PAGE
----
A smoker’s home is her/his ashtray
Almost 80 percent of smokers light up in their own domiciles. Question: Is lighting a cigarette on the stove cool or ridiculous? Discuss. How about lighting a match on your teeth (not part of the survey).
Pot smokers are even more likely to smoke at home, which makes sense considering that herbally recreating in public may pose problems, and in some places arrest. Once again, cigar smokers, presumably many of whom live with people who have noses, only smoke at home about half the time.
The dangers of different types of smoking
In general, women consider all forms of smoking slightly more dangerous than men do. Beyond that, the survey's respondents have the relative dangers in about the right order according to current research. However, it's likely we have more to learn about thirdhand-cigarette smoke, marijuana, and vaping various varieties of plant matter.
Smoking around children
So playing the odds with one's own health is one thing, but what about rolling the dice with the well-being of the children who happen to be around when you smoke coffin nails? About two thirds of nonsmoking parents would speak up if you tried it, and about 40 percent of smoking parents.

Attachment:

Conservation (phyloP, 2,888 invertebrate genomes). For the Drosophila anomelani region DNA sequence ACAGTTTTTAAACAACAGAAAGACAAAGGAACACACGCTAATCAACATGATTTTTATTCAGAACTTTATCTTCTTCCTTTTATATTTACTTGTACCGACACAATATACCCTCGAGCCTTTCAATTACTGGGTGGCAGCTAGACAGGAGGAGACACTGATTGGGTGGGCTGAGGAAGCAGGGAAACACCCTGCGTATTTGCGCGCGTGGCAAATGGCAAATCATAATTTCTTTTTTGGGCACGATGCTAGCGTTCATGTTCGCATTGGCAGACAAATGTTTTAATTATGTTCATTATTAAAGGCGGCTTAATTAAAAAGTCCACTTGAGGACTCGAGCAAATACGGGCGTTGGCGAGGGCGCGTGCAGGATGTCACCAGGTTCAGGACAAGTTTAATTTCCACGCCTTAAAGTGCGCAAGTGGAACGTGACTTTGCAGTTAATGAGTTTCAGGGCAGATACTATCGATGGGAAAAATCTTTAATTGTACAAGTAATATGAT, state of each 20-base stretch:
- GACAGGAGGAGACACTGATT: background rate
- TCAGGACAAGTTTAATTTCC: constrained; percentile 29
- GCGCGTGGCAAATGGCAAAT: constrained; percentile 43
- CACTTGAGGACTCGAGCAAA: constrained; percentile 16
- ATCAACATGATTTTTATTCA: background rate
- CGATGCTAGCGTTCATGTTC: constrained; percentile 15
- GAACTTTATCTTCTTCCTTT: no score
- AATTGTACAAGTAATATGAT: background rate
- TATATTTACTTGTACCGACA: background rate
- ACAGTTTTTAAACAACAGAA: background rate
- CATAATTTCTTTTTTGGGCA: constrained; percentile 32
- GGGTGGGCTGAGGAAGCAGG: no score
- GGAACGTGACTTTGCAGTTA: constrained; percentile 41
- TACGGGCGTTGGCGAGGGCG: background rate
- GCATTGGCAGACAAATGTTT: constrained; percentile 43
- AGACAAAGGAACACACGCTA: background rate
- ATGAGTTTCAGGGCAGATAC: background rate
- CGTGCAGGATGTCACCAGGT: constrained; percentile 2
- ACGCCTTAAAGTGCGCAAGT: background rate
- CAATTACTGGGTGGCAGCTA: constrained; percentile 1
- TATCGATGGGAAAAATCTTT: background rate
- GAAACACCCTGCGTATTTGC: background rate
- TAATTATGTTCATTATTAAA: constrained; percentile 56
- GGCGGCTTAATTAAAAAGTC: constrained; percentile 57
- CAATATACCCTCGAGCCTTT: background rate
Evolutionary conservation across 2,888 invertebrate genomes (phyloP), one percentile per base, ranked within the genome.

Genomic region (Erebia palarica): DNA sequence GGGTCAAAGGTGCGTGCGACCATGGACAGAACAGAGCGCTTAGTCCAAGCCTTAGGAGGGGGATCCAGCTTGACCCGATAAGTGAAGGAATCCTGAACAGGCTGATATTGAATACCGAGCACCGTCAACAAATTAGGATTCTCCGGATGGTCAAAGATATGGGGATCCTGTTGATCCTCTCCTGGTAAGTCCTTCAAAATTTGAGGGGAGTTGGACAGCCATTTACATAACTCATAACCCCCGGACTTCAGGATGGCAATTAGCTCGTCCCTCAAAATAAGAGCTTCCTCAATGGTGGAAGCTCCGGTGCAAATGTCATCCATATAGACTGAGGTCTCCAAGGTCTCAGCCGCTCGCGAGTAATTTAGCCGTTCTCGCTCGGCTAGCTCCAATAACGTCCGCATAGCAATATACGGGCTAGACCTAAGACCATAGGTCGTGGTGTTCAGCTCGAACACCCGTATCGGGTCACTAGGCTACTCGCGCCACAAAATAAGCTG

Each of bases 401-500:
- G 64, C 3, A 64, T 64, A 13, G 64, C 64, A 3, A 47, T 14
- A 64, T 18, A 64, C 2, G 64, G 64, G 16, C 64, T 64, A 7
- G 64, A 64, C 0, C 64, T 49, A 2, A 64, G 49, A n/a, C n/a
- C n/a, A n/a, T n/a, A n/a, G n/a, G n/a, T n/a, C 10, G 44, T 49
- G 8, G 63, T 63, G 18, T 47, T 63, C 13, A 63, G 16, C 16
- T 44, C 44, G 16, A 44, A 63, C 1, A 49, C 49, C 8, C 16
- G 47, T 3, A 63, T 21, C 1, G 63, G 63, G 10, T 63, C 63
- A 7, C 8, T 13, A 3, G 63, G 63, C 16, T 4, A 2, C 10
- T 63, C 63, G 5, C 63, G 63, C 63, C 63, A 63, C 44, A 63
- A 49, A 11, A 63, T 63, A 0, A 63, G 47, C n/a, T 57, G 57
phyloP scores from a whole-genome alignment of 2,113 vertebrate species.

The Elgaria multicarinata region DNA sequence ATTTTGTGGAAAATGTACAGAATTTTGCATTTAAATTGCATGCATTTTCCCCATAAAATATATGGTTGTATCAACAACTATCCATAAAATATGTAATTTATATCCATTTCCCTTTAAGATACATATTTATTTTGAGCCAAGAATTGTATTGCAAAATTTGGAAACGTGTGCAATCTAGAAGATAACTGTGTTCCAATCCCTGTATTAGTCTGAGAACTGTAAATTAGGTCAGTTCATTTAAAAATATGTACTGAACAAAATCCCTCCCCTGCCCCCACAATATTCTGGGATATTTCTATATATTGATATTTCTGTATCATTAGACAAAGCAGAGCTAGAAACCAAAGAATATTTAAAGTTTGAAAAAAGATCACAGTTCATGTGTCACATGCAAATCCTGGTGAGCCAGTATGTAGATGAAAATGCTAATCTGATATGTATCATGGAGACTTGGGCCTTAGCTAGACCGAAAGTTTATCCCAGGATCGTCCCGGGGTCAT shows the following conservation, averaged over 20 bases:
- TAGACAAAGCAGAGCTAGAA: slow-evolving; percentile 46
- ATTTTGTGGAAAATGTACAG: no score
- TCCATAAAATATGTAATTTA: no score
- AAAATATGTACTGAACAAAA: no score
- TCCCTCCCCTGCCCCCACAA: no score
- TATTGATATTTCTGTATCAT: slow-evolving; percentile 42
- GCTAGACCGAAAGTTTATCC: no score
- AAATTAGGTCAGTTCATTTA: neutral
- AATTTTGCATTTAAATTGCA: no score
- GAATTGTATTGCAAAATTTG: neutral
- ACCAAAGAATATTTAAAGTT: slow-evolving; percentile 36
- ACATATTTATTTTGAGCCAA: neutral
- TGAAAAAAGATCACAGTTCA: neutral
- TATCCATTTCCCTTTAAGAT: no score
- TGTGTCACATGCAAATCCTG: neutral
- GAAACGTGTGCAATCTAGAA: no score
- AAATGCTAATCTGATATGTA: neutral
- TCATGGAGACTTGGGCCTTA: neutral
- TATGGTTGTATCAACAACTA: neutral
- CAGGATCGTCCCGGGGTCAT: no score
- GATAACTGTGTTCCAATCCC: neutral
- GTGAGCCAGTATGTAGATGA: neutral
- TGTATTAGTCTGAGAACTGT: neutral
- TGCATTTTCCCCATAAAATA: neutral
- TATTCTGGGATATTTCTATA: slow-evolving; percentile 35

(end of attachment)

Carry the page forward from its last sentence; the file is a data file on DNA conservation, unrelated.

Of those smoking parents, about two thirds do smoke around their own children, and a third of them in the car — obviously, that's close exposure, and when the weather is such that the windows are closed, a car is nasty place for a kid who wants to breathe.
Native Americans’ revenge?
Smoking is something that just doesn't seem to ever want to go away, and that's been true since ever the early colonists were exposed to tobacco by the locals. Each generation has its own relationship to it, finding it alternately fashionable/cool or repulsive/unhealthy — smoking is currently on the decline. But for many, the oral appeal is undeniable. If you're a smoker, we'd of course like you to be around as long as possible, and hope you'll consider quitting — there are lots of ways to making it happen once you can cough up sufficient determination.
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A Mercury-bound spacecraft's noisy flyby of our home planet.
- There is no sound in space, but if there was, this is what it might sound like passing by Earth.
- A spacecraft bound for Mercury recorded data while swinging around our planet, and that data was converted into sound.
- Yes, in space no one can hear you scream, but this is still some chill stuff.
First off, let's be clear what we mean by "hear" here. (Here, here!)
Sound, as we know it, requires air. What our ears capture is actually oscillating waves of fluctuating air pressure. Cilia, fibers in our ears, respond to these fluctuations by firing off corresponding clusters of tones at different pitches to our brains. This is what we perceive as sound.
All of which is to say, sound requires air, and space is notoriously void of that. So, in terms of human-perceivable sound, it's silent out there. Nonetheless, there can be cyclical events in space — such as oscillating values in streams of captured data — that can be mapped to pitches, and thus made audible.
Image source: European Space Agency